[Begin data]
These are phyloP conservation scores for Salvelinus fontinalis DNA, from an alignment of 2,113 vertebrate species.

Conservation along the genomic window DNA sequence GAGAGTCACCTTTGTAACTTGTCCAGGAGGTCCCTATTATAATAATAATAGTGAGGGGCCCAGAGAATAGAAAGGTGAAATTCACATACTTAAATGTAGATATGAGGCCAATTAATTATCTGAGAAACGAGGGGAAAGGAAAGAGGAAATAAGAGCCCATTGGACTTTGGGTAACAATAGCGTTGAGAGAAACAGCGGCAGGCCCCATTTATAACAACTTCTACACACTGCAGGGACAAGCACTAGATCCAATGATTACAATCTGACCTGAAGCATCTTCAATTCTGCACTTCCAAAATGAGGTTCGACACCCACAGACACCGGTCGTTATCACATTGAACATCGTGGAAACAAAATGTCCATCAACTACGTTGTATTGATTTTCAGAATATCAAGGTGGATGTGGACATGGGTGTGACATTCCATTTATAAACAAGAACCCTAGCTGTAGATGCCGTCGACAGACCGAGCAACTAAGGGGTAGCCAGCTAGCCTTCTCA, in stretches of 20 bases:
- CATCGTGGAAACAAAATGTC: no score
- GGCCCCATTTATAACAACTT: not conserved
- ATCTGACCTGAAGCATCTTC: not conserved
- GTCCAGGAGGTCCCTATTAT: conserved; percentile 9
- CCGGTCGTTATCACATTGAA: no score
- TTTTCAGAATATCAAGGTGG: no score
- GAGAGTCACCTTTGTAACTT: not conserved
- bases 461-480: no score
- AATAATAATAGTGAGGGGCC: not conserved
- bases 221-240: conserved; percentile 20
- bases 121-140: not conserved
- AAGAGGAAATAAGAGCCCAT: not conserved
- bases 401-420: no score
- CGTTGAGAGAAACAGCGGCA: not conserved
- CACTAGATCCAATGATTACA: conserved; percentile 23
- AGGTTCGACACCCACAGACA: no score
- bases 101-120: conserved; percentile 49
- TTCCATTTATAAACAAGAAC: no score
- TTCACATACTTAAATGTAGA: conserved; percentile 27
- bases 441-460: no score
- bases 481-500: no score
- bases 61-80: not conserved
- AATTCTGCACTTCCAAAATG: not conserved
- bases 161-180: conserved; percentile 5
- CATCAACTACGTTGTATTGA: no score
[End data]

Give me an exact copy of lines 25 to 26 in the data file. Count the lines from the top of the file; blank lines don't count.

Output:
- AATTCTGCACTTCCAAAATG: not conserved
- bases 161-180: conserved; percentile 5